The remains of hundreds of Chinese soldiers killed in the Korean war may finally return home, 60 years after an armistice ended the fighting.
On a visit to China last week, South Korean President Park Geun-hye offered to send back the remains of about 360 Chinese solders buried in a cemetery outside the city of Paju, a friendly gesture highlighting warming ties between the former combatants.
“Families in China must be waiting for their return,” Park told Chinese Vice Premier Liu Yandong, according to a statement from Park’s office.
Liu promised to pass the message to China’s top leaders, though it’s unclear whether Beijing will accept the offer. Foreign Ministry spokeswoman Hua Chunying said on Wednesday that she didn’t know where China stood on the offer, but added that the issue should be “resolved on the basis of humanitarianism”.
The bodies are buried on a quiet hillside just south of the heavily guarded border with North Korea. Most of the Chinese dead have never been identified. Several hundred North Korean soldiers are also buried at the site because Pyongyang refuses to take back the bodies.
While China remains North Korea’s only real ally, it has also established close ties with the South since the two normalised diplomatic relations in 1992. China has overtaken the US as South Korea’s biggest trading partner, with two-way commerce between the two hitting US$215 billion last year.
Beijing has never given a precise number for its Korean war dead because it claims Chinese troops had all volunteered to defend a communist ally from what was portrayed as US aggression. However, estimates of Chinese war dead run as high as 900,000, the bulk of them killed in the final year of the war, when the US and its allies unleashed overwhelming firepower to force an end to the conflict.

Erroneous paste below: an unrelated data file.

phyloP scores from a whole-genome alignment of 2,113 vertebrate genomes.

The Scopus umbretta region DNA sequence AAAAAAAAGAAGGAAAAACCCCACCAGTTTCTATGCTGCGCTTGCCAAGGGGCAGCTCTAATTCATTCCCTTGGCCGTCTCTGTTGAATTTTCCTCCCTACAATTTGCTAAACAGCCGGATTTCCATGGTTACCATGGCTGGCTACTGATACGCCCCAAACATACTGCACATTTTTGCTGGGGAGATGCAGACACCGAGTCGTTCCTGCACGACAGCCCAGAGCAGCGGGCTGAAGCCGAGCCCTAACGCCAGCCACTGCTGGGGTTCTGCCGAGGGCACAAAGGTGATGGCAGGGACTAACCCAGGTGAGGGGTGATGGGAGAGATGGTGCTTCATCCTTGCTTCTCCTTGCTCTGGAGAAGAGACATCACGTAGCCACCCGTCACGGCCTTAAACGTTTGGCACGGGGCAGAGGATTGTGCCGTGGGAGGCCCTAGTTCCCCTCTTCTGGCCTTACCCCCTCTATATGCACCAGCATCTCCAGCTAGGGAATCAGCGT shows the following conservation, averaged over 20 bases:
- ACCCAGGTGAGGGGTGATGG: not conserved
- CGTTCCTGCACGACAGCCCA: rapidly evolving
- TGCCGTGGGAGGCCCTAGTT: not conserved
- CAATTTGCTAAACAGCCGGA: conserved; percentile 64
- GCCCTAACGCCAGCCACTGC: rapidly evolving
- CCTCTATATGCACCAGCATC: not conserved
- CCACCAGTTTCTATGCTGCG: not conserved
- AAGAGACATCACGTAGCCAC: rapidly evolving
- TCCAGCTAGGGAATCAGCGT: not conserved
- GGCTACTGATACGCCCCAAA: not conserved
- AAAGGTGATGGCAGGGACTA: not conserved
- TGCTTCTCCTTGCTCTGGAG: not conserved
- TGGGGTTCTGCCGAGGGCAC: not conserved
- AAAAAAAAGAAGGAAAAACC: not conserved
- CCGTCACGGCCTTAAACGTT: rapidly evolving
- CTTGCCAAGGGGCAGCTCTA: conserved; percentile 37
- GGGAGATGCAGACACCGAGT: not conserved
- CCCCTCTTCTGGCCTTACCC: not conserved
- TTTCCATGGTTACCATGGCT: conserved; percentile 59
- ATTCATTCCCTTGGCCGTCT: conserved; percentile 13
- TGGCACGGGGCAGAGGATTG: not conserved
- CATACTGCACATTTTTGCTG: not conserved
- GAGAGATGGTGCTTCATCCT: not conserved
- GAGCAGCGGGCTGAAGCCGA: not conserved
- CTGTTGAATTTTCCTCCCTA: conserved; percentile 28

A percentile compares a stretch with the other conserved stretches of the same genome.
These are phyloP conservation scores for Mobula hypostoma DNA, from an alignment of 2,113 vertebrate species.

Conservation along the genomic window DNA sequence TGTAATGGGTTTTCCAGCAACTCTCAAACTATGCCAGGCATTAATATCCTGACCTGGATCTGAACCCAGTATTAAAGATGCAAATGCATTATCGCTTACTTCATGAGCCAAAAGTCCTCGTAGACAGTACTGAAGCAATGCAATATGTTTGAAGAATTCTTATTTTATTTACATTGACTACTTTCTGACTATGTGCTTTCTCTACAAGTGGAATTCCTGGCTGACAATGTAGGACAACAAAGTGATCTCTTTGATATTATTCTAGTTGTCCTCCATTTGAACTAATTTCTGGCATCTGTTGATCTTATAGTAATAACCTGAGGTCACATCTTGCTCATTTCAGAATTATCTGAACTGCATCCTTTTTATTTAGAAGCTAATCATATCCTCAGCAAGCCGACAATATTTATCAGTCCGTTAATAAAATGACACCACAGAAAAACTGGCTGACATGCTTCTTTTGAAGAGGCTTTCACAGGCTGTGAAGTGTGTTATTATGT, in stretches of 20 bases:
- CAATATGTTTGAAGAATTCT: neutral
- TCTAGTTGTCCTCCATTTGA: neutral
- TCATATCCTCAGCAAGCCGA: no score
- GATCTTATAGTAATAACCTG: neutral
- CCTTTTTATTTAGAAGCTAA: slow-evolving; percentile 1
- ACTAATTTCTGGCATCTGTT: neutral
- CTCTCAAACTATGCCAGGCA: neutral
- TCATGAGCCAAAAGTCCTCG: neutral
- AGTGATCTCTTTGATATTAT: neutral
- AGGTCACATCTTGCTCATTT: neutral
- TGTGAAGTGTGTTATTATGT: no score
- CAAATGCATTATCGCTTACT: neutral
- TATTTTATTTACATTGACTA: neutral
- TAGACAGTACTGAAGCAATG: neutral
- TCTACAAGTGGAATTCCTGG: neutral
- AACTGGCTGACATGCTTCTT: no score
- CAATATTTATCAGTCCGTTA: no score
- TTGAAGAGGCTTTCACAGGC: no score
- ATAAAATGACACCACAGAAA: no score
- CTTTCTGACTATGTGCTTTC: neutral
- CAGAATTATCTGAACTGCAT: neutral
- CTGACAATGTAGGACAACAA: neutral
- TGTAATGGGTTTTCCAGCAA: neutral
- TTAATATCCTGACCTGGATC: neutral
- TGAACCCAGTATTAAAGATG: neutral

With its hundreds of fading white wooden grave markers surrounded by forest and rice paddies, the cemetery has become a popular stop for Chinese tourists visiting Paju, according to Kim Dong-hun, the head of a local group responsible for maintaining the cemetery.
Despite the potential loss of Chinese visitors, Kim said he was “very positive” about Park’s offer. Sorting and repatriating the bodies would likely take some time, and new Chinese and North Korean remains continue to turn up, he said.
The news of Park’s offer has reached Qin Furong, a 64-year-old retired bank employee in the northern city of Jinan, whose father, Qin Changyu, died during a battle along the North-South border and whose remains have never been found.
While there’s a chance he’s buried in Paju’s cemetery, Qin wasn’t getting her hopes too high.
“If his remains can be identified and returned to his hometown, it would bring solace to my mind,” Qin said. “But the problem is that we are not certain if his body is there. It’s a cemetery of nameless soldiers.”
Unless remains can be identified, they may as well remain in South Korea, Qin said.
“The South Koreans take good care of the cemetery,” she said. “I will have no objection if the remains stay there.”